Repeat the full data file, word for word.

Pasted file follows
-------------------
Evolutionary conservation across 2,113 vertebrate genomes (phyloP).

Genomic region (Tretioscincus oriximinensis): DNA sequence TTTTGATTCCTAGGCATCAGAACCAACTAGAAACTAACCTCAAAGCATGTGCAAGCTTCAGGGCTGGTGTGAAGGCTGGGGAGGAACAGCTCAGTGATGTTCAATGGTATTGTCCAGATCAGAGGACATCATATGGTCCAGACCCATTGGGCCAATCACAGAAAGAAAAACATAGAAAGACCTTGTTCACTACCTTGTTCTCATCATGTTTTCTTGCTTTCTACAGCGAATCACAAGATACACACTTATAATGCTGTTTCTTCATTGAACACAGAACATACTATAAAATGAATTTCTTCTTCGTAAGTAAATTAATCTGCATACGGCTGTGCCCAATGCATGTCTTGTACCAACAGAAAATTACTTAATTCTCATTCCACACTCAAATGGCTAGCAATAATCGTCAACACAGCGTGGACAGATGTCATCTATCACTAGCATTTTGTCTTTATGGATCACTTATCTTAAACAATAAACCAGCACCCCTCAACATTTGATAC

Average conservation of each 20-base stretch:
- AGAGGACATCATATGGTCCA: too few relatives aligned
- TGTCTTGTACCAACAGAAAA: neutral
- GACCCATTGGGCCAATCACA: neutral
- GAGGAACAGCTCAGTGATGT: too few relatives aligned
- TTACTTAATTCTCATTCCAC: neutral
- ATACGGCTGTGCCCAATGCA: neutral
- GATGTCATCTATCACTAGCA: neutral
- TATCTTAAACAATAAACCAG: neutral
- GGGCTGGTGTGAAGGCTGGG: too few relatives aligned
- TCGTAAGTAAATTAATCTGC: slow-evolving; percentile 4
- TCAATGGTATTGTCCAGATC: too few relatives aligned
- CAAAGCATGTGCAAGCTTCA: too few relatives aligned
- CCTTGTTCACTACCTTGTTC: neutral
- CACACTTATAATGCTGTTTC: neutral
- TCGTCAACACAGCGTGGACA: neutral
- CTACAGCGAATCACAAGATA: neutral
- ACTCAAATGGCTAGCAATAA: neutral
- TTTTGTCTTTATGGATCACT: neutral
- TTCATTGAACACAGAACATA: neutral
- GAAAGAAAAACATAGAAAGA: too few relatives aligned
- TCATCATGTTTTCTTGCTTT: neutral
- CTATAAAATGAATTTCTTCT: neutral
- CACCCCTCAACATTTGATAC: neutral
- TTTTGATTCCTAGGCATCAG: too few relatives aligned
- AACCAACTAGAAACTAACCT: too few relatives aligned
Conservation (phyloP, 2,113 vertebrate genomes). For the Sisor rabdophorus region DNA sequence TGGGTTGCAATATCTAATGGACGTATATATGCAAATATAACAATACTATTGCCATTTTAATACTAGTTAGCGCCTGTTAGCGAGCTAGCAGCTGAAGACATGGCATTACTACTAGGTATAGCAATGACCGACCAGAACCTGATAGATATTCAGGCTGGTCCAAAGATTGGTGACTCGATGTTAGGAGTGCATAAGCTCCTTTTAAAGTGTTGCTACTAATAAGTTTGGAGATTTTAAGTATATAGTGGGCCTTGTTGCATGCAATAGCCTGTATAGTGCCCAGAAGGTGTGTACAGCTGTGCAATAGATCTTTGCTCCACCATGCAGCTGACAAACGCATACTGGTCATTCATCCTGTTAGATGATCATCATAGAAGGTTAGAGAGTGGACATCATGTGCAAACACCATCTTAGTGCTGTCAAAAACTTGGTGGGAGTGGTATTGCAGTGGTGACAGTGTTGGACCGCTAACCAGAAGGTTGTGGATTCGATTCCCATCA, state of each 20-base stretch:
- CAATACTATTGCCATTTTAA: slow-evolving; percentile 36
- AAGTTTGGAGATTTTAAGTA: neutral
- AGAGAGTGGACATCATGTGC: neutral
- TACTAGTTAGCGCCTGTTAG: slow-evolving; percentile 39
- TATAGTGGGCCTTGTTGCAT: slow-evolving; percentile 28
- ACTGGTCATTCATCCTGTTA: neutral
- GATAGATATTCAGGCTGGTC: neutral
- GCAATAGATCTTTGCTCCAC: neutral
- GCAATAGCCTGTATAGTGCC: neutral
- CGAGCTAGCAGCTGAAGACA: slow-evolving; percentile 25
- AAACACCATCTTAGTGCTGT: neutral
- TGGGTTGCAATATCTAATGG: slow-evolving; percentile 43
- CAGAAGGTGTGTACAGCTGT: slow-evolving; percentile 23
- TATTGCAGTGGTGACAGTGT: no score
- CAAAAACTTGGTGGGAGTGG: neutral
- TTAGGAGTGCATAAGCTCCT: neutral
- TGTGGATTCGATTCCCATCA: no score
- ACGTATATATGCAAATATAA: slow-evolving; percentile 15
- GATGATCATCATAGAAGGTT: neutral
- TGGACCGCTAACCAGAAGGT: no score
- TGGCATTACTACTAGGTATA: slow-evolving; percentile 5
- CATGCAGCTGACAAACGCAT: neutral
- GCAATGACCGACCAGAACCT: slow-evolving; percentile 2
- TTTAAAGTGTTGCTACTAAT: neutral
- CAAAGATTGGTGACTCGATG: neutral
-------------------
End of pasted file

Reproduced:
Evolutionary conservation across 2,113 vertebrate genomes (phyloP).

Genomic region (Tretioscincus oriximinensis): DNA sequence TTTTGATTCCTAGGCATCAGAACCAACTAGAAACTAACCTCAAAGCATGTGCAAGCTTCAGGGCTGGTGTGAAGGCTGGGGAGGAACAGCTCAGTGATGTTCAATGGTATTGTCCAGATCAGAGGACATCATATGGTCCAGACCCATTGGGCCAATCACAGAAAGAAAAACATAGAAAGACCTTGTTCACTACCTTGTTCTCATCATGTTTTCTTGCTTTCTACAGCGAATCACAAGATACACACTTATAATGCTGTTTCTTCATTGAACACAGAACATACTATAAAATGAATTTCTTCTTCGTAAGTAAATTAATCTGCATACGGCTGTGCCCAATGCATGTCTTGTACCAACAGAAAATTACTTAATTCTCATTCCACACTCAAATGGCTAGCAATAATCGTCAACACAGCGTGGACAGATGTCATCTATCACTAGCATTTTGTCTTTATGGATCACTTATCTTAAACAATAAACCAGCACCCCTCAACATTTGATAC

Average conservation of each 20-base stretch:
- AGAGGACATCATATGGTCCA: too few relatives aligned
- TGTCTTGTACCAACAGAAAA: neutral
- GACCCATTGGGCCAATCACA: neutral
- GAGGAACAGCTCAGTGATGT: too few relatives aligned
- TTACTTAATTCTCATTCCAC: neutral
- ATACGGCTGTGCCCAATGCA: neutral
- GATGTCATCTATCACTAGCA: neutral
- TATCTTAAACAATAAACCAG: neutral
- GGGCTGGTGTGAAGGCTGGG: too few relatives aligned
- TCGTAAGTAAATTAATCTGC: slow-evolving; percentile 4
- TCAATGGTATTGTCCAGATC: too few relatives aligned
- CAAAGCATGTGCAAGCTTCA: too few relatives aligned
- CCTTGTTCACTACCTTGTTC: neutral
- CACACTTATAATGCTGTTTC: neutral
- TCGTCAACACAGCGTGGACA: neutral
- CTACAGCGAATCACAAGATA: neutral
- ACTCAAATGGCTAGCAATAA: neutral
- TTTTGTCTTTATGGATCACT: neutral
- TTCATTGAACACAGAACATA: neutral
- GAAAGAAAAACATAGAAAGA: too few relatives aligned
- TCATCATGTTTTCTTGCTTT: neutral
- CTATAAAATGAATTTCTTCT: neutral
- CACCCCTCAACATTTGATAC: neutral
- TTTTGATTCCTAGGCATCAG: too few relatives aligned
- AACCAACTAGAAACTAACCT: too few relatives aligned
Conservation (phyloP, 2,113 vertebrate genomes). For the Sisor rabdophorus region DNA sequence TGGGTTGCAATATCTAATGGACGTATATATGCAAATATAACAATACTATTGCCATTTTAATACTAGTTAGCGCCTGTTAGCGAGCTAGCAGCTGAAGACATGGCATTACTACTAGGTATAGCAATGACCGACCAGAACCTGATAGATATTCAGGCTGGTCCAAAGATTGGTGACTCGATGTTAGGAGTGCATAAGCTCCTTTTAAAGTGTTGCTACTAATAAGTTTGGAGATTTTAAGTATATAGTGGGCCTTGTTGCATGCAATAGCCTGTATAGTGCCCAGAAGGTGTGTACAGCTGTGCAATAGATCTTTGCTCCACCATGCAGCTGACAAACGCATACTGGTCATTCATCCTGTTAGATGATCATCATAGAAGGTTAGAGAGTGGACATCATGTGCAAACACCATCTTAGTGCTGTCAAAAACTTGGTGGGAGTGGTATTGCAGTGGTGACAGTGTTGGACCGCTAACCAGAAGGTTGTGGATTCGATTCCCATCA, state of each 20-base stretch:
- CAATACTATTGCCATTTTAA: slow-evolving; percentile 36
- AAGTTTGGAGATTTTAAGTA: neutral
- AGAGAGTGGACATCATGTGC: neutral
- TACTAGTTAGCGCCTGTTAG: slow-evolving; percentile 39
- TATAGTGGGCCTTGTTGCAT: slow-evolving; percentile 28
- ACTGGTCATTCATCCTGTTA: neutral
- GATAGATATTCAGGCTGGTC: neutral
- GCAATAGATCTTTGCTCCAC: neutral
- GCAATAGCCTGTATAGTGCC: neutral
- CGAGCTAGCAGCTGAAGACA: slow-evolving; percentile 25
- AAACACCATCTTAGTGCTGT: neutral
- TGGGTTGCAATATCTAATGG: slow-evolving; percentile 43
- CAGAAGGTGTGTACAGCTGT: slow-evolving; percentile 23
- TATTGCAGTGGTGACAGTGT: no score
- CAAAAACTTGGTGGGAGTGG: neutral
- TTAGGAGTGCATAAGCTCCT: neutral
- TGTGGATTCGATTCCCATCA: no score
- ACGTATATATGCAAATATAA: slow-evolving; percentile 15
- GATGATCATCATAGAAGGTT: neutral
- TGGACCGCTAACCAGAAGGT: no score
- TGGCATTACTACTAGGTATA: slow-evolving; percentile 5
- CATGCAGCTGACAAACGCAT: neutral
- GCAATGACCGACCAGAACCT: slow-evolving; percentile 2
- TTTAAAGTGTTGCTACTAAT: neutral
- CAAAGATTGGTGACTCGATG: neutral